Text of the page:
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Holidaymakers could be fined for wearing bikinis and taking shirts off

By Katie Williams

Now that holidays are back on the cards, many Scottish holidaymakers will be getting ready to jet off to sunny Spain.

However for some, it will be the first get away since the pandemic began and it's worth brushing up on the local rules, just as much as entry requirements.

On top of covid rules, Spain has enforced a series of laws that might catch holidaymakers out with one regarding clothing.

READ MORE- Ryanair, British Airways, easyJet, Jet2 face mask rules as airlines issue update

To get away from the unpredictable weather in the UK, many gravitate towards the sandy coast of Spain to sunbathe, but if you don't follow the laws, you could be facing a hefty fine.

From keeping covered up to where you sleep Brits should be aware to avoid accumulating the fines which could reach a whopping £2,500.

Bikinis are only for the beach

For those heading out to the beach to catch some sunshine, be aware that you'll likely need to cover up your bikini.

Men walking around with their shirts off, or women wearing only bikinis or swimwear could be hit with £250 fines and these fines have reportedly already been dished out in Barcelona and Mallorca.

As UK Foreign Travel Advice states: "In some parts of Spain it’s against the law to be in the street wearing only a bikini or swimming shorts/trunks. Being bare-chested has also been banned in some areas of Spain. Some local councils will impose fines if you’re caught wearing swimwear on the seafront promenade or the adjacent streets."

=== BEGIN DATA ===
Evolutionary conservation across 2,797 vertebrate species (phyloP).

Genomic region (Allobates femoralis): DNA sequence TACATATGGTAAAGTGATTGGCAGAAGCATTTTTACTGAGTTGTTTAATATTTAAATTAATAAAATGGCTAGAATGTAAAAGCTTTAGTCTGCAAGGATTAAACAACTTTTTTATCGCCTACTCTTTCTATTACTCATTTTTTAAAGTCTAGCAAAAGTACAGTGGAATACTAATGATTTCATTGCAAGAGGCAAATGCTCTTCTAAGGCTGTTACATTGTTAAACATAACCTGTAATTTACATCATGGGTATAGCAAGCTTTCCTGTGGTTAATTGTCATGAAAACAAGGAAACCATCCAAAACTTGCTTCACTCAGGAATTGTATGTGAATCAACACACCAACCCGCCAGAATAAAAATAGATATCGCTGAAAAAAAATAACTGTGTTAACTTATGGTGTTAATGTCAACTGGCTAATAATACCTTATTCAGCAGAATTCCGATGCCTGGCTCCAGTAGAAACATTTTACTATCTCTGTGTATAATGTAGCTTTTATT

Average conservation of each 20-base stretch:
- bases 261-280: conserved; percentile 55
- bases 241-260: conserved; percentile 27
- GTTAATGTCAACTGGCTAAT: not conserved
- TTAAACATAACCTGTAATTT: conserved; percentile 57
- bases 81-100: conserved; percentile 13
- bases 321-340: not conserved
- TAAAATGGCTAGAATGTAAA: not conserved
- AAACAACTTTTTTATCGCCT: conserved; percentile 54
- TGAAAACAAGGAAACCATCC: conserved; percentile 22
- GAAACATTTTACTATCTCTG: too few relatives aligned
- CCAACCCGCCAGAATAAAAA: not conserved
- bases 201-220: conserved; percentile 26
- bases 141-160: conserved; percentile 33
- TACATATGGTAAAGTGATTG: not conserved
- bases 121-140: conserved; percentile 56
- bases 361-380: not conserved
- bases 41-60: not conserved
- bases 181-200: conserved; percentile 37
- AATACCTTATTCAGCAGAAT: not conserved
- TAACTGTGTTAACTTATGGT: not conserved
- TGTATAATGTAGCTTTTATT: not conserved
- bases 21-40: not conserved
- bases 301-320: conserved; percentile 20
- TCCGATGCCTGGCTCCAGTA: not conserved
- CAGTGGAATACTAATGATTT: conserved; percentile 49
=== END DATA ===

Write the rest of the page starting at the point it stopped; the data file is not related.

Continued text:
It adds: "For security reasons, some public authorities in Spain don’t allow the burka or niqab to be worn in their buildings. If you visit town council buildings wearing a burka or niqab, you may be asked to remove it while inside."

Alcohol limit

In certain areas of the resorts of San Antonio, Magaluf and Playa de Palma there are prohibitions on happy hours, open bars (such as all you can drink in 1-hour offers), the sale of alcohol from vending machines, self-service alcohol dispensers and the organising of pub-crawls and party boat trips. The law also prohibits “off-licence” sales between 9:30pm and 8am in those areas and in Magaluf (Calvià) and Playa de Palma on the island of Mallorca, and San Antonio (San Antoni de Portmany) on the island of Ibiza.

Those on all inclusive holiday packages in those areas have a six drink limit - three with lunch and three with dinner.

No soap or shampoo

As Wales Online reports, at all Spanish beach showers, you can be fined up to £620 if you are caught using soap and shampoo to wash.

This is because the chemicals in these products are harmful to marine life and has been made illegal.

Illegal naps and beach sleeping

While it could be tempting to want to sleep under the stars on the beach, it illegal and in regions like Valencia can see Brits slapped with a massive £1,240 fine.

Camping on the beach is also against the law and could result in the same fee having to be paid.

Public nudity and barbecues

If any Brits go nude on a non-nudist beach, they can expect a stern dressing down to go with a £620 fine.

But biggest fine holidaymakers can be hit with is in regards to beach barbecues.

While a bit of a grey area, any Brits hoping to hold one should seek permission beforehand because in some areas such as Salobrena, you can be handed a massive £2,500 fine.

No smoking

The Spanish government ran a pilot scheme last year banning smoking across popular beaches in the country.

After its success, the policy is being expanded and any Brits caught smoking at such a beach will be hit with a £25 fine.

The smoke-free beaches and zones include locations in Galicia, Murcia, Catalonia, Andalusia, Asturias, the Canary Islands and the Balearic Islands.

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